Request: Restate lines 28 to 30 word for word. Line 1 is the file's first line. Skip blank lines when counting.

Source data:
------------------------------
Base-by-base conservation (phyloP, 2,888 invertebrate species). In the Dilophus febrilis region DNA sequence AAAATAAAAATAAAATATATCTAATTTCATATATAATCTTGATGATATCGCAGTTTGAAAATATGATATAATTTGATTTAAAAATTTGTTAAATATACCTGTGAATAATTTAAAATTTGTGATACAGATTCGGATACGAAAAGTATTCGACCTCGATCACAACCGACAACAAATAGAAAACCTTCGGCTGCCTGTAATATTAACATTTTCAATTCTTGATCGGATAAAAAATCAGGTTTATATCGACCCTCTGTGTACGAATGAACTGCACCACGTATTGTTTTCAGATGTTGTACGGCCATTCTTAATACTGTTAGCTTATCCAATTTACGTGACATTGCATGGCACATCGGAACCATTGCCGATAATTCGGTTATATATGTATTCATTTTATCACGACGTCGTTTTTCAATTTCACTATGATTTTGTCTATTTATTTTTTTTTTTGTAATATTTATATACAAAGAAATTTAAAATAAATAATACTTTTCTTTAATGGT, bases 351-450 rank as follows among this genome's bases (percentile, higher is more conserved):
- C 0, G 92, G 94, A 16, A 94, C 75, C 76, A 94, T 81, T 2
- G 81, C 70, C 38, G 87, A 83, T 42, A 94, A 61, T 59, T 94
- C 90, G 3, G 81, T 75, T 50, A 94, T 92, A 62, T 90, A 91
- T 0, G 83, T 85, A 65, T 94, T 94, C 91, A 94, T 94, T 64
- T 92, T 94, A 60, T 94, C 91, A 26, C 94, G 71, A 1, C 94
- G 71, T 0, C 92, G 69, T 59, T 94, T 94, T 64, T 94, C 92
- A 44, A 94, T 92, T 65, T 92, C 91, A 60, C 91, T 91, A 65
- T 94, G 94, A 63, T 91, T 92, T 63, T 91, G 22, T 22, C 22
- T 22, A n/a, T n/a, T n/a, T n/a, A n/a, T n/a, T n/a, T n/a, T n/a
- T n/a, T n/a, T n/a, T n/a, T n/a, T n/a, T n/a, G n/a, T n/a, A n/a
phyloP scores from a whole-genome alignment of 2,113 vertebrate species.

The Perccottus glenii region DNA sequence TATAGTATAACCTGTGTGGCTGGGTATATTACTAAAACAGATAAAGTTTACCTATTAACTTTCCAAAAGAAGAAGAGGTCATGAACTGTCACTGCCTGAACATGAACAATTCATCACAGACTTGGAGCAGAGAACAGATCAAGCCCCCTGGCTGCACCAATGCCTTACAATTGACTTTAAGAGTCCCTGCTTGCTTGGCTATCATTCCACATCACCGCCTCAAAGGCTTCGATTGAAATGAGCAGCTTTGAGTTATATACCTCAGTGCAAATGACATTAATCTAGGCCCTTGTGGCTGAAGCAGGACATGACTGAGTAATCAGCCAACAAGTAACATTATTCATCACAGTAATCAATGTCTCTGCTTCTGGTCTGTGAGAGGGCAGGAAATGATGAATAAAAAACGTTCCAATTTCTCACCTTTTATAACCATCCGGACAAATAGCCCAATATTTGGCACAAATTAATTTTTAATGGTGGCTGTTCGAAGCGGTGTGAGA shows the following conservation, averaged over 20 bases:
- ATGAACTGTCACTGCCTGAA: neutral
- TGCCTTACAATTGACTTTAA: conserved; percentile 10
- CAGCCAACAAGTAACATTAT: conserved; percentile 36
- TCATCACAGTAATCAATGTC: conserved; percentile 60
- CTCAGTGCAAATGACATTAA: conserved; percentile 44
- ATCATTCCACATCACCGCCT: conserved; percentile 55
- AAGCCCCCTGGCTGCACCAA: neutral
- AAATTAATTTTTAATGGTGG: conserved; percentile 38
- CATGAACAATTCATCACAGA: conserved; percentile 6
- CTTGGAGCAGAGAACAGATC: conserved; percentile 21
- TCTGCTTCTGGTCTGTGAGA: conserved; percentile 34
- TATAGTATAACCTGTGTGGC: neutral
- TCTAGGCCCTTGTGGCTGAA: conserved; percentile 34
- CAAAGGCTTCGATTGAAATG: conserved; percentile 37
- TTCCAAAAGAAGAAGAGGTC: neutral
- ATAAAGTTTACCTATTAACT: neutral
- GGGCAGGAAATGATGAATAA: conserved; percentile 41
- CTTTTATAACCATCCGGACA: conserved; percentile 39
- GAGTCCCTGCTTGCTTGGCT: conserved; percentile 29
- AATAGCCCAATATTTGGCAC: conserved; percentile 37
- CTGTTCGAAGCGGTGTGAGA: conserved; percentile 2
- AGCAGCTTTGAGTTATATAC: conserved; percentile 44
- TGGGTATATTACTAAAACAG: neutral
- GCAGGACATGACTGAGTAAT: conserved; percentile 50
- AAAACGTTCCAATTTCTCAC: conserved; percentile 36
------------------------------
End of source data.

- TTCCAAAAGAAGAAGAGGTC: neutral
- ATAAAGTTTACCTATTAACT: neutral
- GGGCAGGAAATGATGAATAA: conserved; percentile 41